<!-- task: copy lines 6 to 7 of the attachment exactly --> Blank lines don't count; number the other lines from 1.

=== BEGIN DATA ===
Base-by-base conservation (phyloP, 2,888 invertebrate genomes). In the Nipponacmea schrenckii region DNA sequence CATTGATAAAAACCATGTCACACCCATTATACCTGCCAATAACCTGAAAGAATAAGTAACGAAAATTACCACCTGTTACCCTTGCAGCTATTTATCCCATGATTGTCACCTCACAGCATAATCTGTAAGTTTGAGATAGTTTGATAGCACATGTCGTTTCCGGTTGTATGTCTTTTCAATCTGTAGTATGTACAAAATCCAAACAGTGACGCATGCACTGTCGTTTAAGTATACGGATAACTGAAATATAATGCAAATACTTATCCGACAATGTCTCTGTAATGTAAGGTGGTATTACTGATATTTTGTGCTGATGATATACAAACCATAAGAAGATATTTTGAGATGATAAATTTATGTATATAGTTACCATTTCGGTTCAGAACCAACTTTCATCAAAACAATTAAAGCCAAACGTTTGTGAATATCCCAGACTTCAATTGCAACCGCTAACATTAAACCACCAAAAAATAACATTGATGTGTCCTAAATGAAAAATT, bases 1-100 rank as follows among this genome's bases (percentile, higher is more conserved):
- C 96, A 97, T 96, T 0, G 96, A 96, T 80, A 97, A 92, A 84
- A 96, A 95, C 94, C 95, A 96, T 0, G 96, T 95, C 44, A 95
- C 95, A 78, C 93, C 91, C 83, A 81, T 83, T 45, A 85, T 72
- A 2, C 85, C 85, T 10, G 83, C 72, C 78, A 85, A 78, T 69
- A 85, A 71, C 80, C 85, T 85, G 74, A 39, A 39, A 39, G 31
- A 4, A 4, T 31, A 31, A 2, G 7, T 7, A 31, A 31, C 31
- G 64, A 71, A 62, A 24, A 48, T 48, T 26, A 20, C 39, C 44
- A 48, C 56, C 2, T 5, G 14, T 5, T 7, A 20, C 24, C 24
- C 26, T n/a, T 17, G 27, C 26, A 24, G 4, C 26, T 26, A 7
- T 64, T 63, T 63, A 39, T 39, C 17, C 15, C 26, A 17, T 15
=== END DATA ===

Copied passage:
- A 85, A 71, C 80, C 85, T 85, G 74, A 39, A 39, A 39, G 31
- A 4, A 4, T 31, A 31, A 2, G 7, T 7, A 31, A 31, C 31